multi-voting explanation

I use this video in-class to explain the process of Multi-voting, also known as the Nominal Group Technique (NGT). Multi-voting is a great tool to use when you are working in teams, and need to make a decision or choice. Multi-voting is a fair, equal and fast way to get different people to reach a consensus.

Text Video Explanation of Multi-Voting

I usually try introduce this technique early in a module so that students have a decision-making technique that they can use later if they wish. It’s always interesting for me that the vast majority of students who know about this technique really like it and use it over and over.

If you play this video in class, you might like to skip the start and play from the 00:49 mark (which is what I do in-class).

The captions in the video above are manually created (which means they’re working well), but if you prefer to read text, or are visually impaired then you can read the explanation below:

Text Explanation of Multi-Voting

Hi I’m Dorcas. I’m here to discuss multi-voting, which is also known as ‘weighted voting’, ‘accumulation voting’, or the ‘nominal group technique’. This method is reminiscent of the approach used in the Irish electoral system of proportional representation. Multi-voting provides an efficient way to make decisions or vote when in a group, especially when it’s challenging to make a choice due to the absence of a clear standout option. One of the advantages of this system is that it ensures fairness among the group members.

Let’s delve into its practical application. Imagine being at the end of an ‘IDEATION’ stage. You’ve brainstormed and discussed various ideas, and now it’s crucial to select one to progress with. The initial step is to decide if some ideas should be vetoed. As an illustration, consider a scenario where a team is brainstorming new pizza recipes. The team might choose to eliminate ideas like those including pork as an ingredient or those that are prohibitively expensive to make, such as a pizza with an edible gold crust. This filtering can be beneficial, particularly when there’s a vast array of ideas to sift through.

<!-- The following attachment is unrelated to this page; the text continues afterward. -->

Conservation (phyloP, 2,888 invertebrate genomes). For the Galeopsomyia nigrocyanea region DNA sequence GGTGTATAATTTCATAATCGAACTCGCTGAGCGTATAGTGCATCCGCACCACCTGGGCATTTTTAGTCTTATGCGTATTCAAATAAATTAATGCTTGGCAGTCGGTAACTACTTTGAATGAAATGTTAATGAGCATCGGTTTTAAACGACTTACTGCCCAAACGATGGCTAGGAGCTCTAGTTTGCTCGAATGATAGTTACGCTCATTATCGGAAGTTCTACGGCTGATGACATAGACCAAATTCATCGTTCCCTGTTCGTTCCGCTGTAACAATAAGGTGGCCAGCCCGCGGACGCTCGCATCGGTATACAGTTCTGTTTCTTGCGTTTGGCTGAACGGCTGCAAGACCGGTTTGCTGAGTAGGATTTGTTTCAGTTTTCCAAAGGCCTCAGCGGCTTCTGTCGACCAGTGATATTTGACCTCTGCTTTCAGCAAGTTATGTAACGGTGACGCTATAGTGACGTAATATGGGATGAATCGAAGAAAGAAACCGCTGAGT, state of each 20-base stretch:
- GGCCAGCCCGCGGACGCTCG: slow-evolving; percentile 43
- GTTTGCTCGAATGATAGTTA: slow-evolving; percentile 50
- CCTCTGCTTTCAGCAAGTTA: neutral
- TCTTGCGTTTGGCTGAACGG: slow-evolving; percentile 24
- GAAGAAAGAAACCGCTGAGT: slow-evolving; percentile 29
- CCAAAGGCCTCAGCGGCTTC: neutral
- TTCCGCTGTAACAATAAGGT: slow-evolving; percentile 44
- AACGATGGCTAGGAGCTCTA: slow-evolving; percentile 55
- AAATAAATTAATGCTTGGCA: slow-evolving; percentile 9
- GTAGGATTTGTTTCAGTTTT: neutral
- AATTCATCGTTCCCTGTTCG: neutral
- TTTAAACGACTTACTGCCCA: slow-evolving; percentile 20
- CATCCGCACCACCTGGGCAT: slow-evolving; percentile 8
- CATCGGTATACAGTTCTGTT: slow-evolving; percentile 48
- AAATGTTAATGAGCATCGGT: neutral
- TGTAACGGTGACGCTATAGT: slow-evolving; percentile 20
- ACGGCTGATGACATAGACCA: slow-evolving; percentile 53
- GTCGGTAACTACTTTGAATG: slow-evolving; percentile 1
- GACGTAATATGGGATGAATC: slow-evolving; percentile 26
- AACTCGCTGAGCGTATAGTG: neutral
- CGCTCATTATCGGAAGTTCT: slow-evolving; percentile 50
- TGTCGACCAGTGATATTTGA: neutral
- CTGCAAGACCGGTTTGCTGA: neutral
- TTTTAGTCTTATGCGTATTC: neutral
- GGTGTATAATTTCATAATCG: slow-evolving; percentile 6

Following that, the next step revolves around vote allocation. Each participant should be allotted a set number of votes. Based on my recommendation, this typically ranges between three and five votes per person. For instance, in a group of five, each member might receive three votes. A system could be devised where the top choice garners three points, the second two points, and the third one point.

The third step is all about visual representation. Even though in the video we used dots to signify votes, imagine each person marking their preferences. A member might award three points (or dots) to their top choice, like a ‘grapes and cheddar’ pizza. Their subsequent favorites would receive two and one point respectively. Once everyone has cast their votes, the idea with the most collective points emerges as the winner.

At times, there could be a tie with two or more ideas amassing an equal number of points. In such instances, the group can either discuss and select one or employ the multi-voting system once more.

That, in essence, is multi-voting. It’s a handy tool to streamline decisions in a group setting. I hope you find it beneficial!

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